Why are movies based on comics often flat?

Because, an artist's tool is no longer used. In movies, there is only one frame shape from beginning to end. Dick Matena is a master of the close-up, but he doesn't waste space. Often, a small fraction of a page is used to show a face. By comparison, a camera has to blunder in for a close-up, filling the screen with a lot of extraneous scenery, because nobody has a face shaped like a wide low rectangle.

What can be done?

The screen ratio can change during a film. In the silent cinema, filmmakers often used irises. Instead of moving in, the camera would keep its distance, and an iris would close around a particular object. Back then, almost all screens were big.

The iris fell out of favor before television, but the prevalence of small screens meant that such a technique was out of the question. Now, screens everywhere a big enough for irises, ratio changes and other shape shifting. The question of how much is too much can only be answered by trying out various techniques, but the wide low rectangle has clearly run its course.

Thursday, December 9, 2010

Chapter 17

This is one of the book's shortest chapters, coming in at 3 pages.

Frans Laarmans is back at home, and his kids are fighting. His son has sold a case of cheese. He taunts his younger sister, because she hasn't sold any. She finally physically attacks him.

The chapter ends as Frans intervenes by sending his son to his room and kissing his daughter.

Wednesday, December 8, 2010

Chapter 16

Frans Laarmans is never confident. Each piece of news is greeted with an internal, "Oh no," and panic. The chapter begins with a letter from Hornstra, the Dutch company he sells for. They're coming for an inspection. His panic leads to a cliche well known to employees of sinking companies: He goes to a consultant. He describes himself as, "Like a man going behind his doctor's back and running off to a quack."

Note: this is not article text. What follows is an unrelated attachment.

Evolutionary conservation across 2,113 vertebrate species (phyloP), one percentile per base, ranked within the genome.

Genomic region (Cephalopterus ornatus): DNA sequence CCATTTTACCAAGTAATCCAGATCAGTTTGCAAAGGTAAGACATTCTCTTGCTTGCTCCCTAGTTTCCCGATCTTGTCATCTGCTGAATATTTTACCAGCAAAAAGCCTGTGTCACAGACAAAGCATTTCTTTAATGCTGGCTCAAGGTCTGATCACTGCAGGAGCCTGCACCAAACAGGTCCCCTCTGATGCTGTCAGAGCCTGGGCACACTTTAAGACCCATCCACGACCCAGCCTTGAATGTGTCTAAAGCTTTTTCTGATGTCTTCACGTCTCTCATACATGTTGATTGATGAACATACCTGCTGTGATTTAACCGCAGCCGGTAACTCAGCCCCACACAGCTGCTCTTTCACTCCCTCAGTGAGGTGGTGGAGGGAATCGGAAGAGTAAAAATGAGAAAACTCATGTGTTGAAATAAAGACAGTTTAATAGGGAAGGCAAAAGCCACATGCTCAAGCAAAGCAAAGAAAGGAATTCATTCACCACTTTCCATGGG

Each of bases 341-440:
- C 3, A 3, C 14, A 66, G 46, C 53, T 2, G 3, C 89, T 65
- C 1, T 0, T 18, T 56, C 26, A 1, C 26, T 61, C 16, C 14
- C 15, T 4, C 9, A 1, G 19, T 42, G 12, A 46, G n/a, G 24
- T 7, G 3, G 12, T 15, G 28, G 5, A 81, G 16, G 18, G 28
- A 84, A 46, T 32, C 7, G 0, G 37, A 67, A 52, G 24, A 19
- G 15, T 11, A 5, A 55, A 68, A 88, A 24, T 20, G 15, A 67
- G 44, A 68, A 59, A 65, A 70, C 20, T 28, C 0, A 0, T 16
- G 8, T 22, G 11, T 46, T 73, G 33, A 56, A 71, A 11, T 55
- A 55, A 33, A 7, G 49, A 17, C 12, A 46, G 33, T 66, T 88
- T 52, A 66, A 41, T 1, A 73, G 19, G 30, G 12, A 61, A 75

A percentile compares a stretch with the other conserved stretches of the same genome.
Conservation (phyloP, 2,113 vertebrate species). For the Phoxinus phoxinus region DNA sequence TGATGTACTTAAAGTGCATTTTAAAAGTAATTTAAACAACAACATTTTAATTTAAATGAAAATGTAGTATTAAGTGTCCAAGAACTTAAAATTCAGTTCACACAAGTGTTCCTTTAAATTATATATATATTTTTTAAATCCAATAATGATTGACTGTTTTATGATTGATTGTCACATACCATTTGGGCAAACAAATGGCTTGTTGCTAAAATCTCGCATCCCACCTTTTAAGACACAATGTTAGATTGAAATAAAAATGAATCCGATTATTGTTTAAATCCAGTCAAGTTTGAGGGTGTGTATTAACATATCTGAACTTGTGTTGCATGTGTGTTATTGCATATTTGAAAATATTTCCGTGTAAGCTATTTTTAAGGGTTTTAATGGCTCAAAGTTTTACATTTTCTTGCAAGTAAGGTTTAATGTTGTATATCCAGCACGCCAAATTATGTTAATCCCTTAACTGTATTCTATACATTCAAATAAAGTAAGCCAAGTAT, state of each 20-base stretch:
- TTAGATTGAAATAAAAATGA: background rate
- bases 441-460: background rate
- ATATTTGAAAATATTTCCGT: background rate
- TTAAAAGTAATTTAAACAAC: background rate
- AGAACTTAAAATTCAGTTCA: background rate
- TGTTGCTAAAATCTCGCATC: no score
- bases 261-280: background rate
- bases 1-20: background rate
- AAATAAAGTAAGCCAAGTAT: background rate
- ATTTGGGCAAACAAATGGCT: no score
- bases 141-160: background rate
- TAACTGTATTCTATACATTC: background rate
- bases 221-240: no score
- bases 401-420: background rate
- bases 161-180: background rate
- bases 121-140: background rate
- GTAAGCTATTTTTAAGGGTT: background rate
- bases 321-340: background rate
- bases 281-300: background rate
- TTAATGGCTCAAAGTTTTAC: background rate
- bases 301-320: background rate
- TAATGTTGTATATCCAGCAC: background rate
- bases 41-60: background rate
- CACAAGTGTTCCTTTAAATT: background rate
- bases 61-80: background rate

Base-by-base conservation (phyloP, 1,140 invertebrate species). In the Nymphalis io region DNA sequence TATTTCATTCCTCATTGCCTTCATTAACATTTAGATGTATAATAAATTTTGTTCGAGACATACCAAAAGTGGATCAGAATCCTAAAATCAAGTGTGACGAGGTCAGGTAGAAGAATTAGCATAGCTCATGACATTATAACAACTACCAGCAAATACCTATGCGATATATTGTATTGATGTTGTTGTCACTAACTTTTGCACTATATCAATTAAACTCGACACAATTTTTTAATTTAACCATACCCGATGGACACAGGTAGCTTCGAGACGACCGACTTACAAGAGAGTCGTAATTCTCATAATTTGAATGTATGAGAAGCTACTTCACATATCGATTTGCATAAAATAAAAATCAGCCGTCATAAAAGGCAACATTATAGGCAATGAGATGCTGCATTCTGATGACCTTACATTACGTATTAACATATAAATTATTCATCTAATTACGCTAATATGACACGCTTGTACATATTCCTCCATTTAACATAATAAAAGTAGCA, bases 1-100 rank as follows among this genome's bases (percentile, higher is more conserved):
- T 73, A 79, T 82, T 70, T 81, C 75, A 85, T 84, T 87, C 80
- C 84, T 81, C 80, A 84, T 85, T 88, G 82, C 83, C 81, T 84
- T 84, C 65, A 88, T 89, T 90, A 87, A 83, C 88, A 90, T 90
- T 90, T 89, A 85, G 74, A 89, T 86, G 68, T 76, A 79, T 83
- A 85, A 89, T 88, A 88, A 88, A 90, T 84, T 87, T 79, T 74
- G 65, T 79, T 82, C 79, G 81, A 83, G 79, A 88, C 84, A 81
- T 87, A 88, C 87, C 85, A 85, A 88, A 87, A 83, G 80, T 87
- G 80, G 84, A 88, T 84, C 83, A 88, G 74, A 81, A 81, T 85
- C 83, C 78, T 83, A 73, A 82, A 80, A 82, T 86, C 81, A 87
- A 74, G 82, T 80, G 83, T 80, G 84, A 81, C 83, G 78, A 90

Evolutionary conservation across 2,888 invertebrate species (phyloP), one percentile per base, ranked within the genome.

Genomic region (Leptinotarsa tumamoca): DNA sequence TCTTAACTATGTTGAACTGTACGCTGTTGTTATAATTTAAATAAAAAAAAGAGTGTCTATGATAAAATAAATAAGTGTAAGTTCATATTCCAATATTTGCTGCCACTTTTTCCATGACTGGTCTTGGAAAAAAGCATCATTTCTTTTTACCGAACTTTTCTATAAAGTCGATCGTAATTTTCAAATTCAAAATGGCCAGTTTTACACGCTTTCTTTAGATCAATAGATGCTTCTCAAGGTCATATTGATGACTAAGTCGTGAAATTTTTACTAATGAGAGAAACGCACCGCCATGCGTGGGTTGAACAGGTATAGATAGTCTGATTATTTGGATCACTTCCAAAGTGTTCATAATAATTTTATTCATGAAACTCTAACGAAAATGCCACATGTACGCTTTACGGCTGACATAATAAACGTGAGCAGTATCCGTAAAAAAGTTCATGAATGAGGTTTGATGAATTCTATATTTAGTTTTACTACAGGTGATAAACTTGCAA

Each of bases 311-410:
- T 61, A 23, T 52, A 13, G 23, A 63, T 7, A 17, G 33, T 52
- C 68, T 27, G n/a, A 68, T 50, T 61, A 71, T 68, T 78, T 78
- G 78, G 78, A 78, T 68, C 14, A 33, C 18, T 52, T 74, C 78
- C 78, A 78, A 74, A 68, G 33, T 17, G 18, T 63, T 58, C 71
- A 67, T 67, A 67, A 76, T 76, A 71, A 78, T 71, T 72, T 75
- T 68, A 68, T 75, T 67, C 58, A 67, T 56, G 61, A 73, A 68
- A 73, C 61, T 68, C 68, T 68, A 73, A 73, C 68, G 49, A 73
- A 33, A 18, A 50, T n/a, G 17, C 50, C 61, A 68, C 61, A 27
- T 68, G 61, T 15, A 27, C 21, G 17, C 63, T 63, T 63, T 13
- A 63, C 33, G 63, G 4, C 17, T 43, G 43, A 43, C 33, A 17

The advice given is fairly standard. He is told to carry himself with confidence, and speak as though he had the backing of the entire Dutch cheese industry.

From there he goes to a cheese shop, and stops to gaze in the window. His visit is ill-timed, coming when the store is clogged with customers. He tries again when it's empty. He tries again, with a perfected pitch that is not understood. He wonders why this only happens when he tries to sell something.

Still, he gets a meeting with the boss. He is ushered into the office, where an order is placed for 14 tons. Then, the boss finds out that Frans is with Hornstra and decides to forget the whole thing.

Saturday, December 4, 2010

Some of Belgium's Cultural Near Misses

Reading about Belgium reminds me of Portugal, always overshadowed. Amalia Rodrigues was overshadowed by Edith Piaf, and so on. These cultural near misses almost put the country front and center in the world's consciousness.

Les Damoiselles d'Antwerpen, Pablo Picasso, 1906. Picasso first got the idea for his famous painting in Antwerp. Unfortunately, he suffered the painter's equivalent of writer's block, painting several studies before burning them in frustration before his horrified friends. On the train ride home through France, he calmed down after a meatball sandwich in Avignon. He started sketching again and changed the title.

Party i Belgien, Stig Dagerman, 1950. Dagerman took an extended vacation to Belgium in 1949. He excitedly wrote about it for days, putting a roll of paper in his typewriter in an innovation parallel to Kerouac's. Dagerman's publisher said the manuscript ran counter to his image, in that it was, "Too festive."

Gidget Goes Belgian, 1964. After the movie was edited, producers decided that the genre was long in the tooth. It was shelved and nearly forgotten about. There was a resurgence of interest among film scholars once it leaked that the scene where she waterskis through the canals in Bruges inspired the waterskiing scene in Apocalypse Now.

A Briefcase Full of Oats, Sergio Leone, 1975. At the suggestion of Salvador Dali, Leone decided to shoot a surrealist western, set in modern Europe. A moody Clint Eastwood was filmed, dressed in a duster and cowboy boots carrying a briefcase overflowing with oats through seedy bars in Dunkirk. Financing fell through after the first day of shooting. Some of Leone's silent footage survives on YouTube.

Friday, December 3, 2010

Chapter 15

The action begins at Van Schoonbeke's perpetual party. For Laarmans, the endless congratulations are wearing thin. He senses that any prestige is for his host, not for him. Van Schoonbeke ups the ante by proclaiming to all that Frans Laarmans is the new chairman of the cheese trade association.

The next morning, he gets a letter confirming what he was told. From there, he meets with four other members who have been in the business their whole lives. They go to a meeting with a government minister, who proposes that 10% of their profits go to local cheesemakers.

Frans blows up, saying that he has, "Had enough." Surprisingly, the minister proposes a better deal, and the cheese men thank him on the way out.